The merits of these claims have, unfortunately, not yet been adjudicated. The courts have thus far focused on removal questions, which have delayed the case, while the parties have debated whether the case should be heard in state or federal court. However, the removal questions at issue stand to greatly impact the outcomes of climate change–related common law tort cases. For one thing, removal motions have been the first step taken by many defendants in state common law cases with claims similar to BP P.L.C. v. Baltimore; so from a procedural standpoint, it is crucial to understand this process as it is a key part of this emerging litigation. Particularly as BP P.L.C. v. Baltimore validated the removal approach taken by many fossil fuel defendants, this will be a near-guaranteed first step for these lawsuits in the future.
Furthermore, defendants in these cases have an interest in seeing their defenses heard in federal court. In a 1992 survey, defense attorneys representing businesses expressed a preference for federal courts largely due to their fear of antibusiness bias in state courts, a perceived greater competency in federal courts, a perceived greater chance of more favorable rulings, and a greater availability for summary judgments. As a result, defendants make a number of removal arguments to justify removing cases to federal courts.
The hope for the defendants is that a federal court will be a more favorable venue and will be more likely to find that interstate greenhouse gas emissions and their resulting harms are necessarily matters of federal law. Though such a finding is hardly guaranteed, should a court find that the harms of greenhouse gas emissions from fossil fuel production are a matter that can only be addressed by federal common law, instead of state common law, then the case will be moot per American Electric’s prohibition on federal common law pollution claims in light of the CAA.
Not all federal courts may come to the same conclusion of course, and some federal courts may find that state courts and state common law claims are an appropriate means to address these claims. For now, however, only the jurisdictional removal questions have been adjudicated, save for City of New York v. Chevron’s outcome on the merits. Regardless, the outcome of removing a case regarding a state common law claim for air pollution to federal court can be quite impactful, and the removal holding of BP P.L.C. v. Baltimore, which resolved a split between the Fourth and Seventh Circuits, is worth discussing in greater detail.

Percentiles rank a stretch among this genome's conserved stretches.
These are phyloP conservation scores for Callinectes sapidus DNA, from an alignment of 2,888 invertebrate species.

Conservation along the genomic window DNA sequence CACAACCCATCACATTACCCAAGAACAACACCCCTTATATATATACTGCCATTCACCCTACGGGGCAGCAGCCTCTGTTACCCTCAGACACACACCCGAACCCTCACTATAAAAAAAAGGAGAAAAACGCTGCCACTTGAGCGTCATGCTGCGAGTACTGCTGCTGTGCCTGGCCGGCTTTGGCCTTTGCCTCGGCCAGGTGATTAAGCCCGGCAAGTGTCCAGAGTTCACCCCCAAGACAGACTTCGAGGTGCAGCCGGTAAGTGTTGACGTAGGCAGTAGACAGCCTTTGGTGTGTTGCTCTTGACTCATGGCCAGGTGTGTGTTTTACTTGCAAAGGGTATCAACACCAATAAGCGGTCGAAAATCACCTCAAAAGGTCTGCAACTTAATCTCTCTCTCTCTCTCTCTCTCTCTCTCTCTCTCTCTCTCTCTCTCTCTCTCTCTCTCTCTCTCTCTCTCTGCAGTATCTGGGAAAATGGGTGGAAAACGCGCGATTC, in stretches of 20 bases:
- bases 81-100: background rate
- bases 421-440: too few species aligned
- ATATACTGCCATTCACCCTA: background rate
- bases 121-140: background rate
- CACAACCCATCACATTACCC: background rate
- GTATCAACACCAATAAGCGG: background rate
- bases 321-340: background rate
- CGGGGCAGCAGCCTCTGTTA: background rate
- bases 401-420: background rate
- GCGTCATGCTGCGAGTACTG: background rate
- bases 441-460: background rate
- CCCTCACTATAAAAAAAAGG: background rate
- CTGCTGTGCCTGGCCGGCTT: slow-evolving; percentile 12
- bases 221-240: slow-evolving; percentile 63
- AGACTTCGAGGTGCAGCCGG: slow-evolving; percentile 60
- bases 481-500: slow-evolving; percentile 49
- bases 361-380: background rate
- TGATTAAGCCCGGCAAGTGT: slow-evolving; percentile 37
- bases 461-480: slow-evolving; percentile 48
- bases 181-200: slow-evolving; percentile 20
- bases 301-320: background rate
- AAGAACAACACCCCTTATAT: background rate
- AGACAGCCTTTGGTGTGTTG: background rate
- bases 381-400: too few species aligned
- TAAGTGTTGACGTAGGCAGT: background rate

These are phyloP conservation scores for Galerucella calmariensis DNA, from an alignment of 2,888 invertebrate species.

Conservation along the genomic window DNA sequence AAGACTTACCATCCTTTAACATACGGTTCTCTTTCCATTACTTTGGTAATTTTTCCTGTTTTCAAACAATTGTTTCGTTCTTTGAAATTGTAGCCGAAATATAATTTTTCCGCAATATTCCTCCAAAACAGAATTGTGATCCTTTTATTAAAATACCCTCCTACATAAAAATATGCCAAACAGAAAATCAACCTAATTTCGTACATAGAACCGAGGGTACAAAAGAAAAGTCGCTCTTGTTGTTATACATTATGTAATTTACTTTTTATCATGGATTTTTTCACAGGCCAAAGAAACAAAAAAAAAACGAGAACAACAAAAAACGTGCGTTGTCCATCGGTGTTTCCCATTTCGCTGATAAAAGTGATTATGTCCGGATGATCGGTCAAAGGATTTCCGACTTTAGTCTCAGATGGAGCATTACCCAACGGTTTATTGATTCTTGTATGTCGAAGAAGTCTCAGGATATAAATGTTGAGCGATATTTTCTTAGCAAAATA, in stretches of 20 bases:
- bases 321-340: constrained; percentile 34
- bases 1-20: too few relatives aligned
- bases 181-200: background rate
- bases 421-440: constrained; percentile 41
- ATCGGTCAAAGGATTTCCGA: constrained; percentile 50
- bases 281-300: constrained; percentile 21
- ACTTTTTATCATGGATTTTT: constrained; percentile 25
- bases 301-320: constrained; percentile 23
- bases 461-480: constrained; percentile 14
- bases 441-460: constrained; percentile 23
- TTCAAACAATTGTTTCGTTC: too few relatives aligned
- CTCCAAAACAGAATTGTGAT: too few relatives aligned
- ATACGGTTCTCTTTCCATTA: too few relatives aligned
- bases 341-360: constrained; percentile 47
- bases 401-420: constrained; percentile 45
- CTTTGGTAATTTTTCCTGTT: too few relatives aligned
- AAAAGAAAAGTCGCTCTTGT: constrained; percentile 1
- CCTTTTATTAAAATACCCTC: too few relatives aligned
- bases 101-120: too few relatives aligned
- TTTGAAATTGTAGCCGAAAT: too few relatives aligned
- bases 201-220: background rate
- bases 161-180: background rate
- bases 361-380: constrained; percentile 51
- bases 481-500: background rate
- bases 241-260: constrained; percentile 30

3. Removal Outcome
After the initial filings in Maryland state court, the defendants’ first move in BP P.L.C. v. Baltimore was to remove the case to federal court. They made several arguments to justify this, citing “the federal-question statute, 28 U.S.C. § 1331; the Outer Continental Shelf Lands Act, 92 Stat. 657, 43 U.S.C. § 1349(b); the admiralty jurisdiction statute, 28 U.S.C. § 1333; and the bankruptcy removal statute, 28 U.S.C. § 1452.” Most importantly, however, the defendants argued that 28 U.S.C. § 1442(a)(1), the federal officer removal statute, authorized removal as some of their fossil fuel operations were allegedly conducted at the federal government’s request. The plaintiffs then filed a motion to have the case remanded back to state court, which the federal district court granted, and the defendants appealed to the Fourth Circuit.
Typically, a federal appeals court cannot review a federal district court’s remand decision, but 28 U.S.C. § 1447(d) contains an express exception in the case of remands in response to removal claims made under 28 U.S.C. § 1442 and § 1443. The Fourth Circuit interpreted this to mean that they could only review the federal officer removal statute claim that led to remand, not the entire order, and the court thus refused to review the other arguments. But this led to a split with the Seventh Circuit, which had found that the federal appellate court could review the entire remand decision on appeal under 28 U.S.C. § 1447(d). The U.S. Supreme Court granted certiorari in 2020 to hear the issue.
The U.S. Supreme Court’s opinion, written by Justice Gorsuch, with a dissent from Justice Sotomayor, sided with the Seventh Circuit holding that 28 U.S.C. § 1447(d) granted federal appellate courts the authority to review an entire remand order, and the Supreme Court remanded the case back to the Fourth Circuit. Justice Gorsuch, writing for the majority, focused on the plain language of the statute’s reference to the appellate court’s ability to review an “order” without qualifications. Justice Sotomayor, in dissent, argued that this would, in effect, allow defendants to avoid the general prohibition on federal appellate review of remand orders, subject to only narrow exceptions, by “shoehorning a § 1442 or § 1443 argument into their case for removal.” The dissent reasoned that this would likely lead to frivolous removal arguments and gamesmanship and would delay adjudication, despite the majority’s belief that sanctions for frivolous actions would sufficiently discourage such behavior.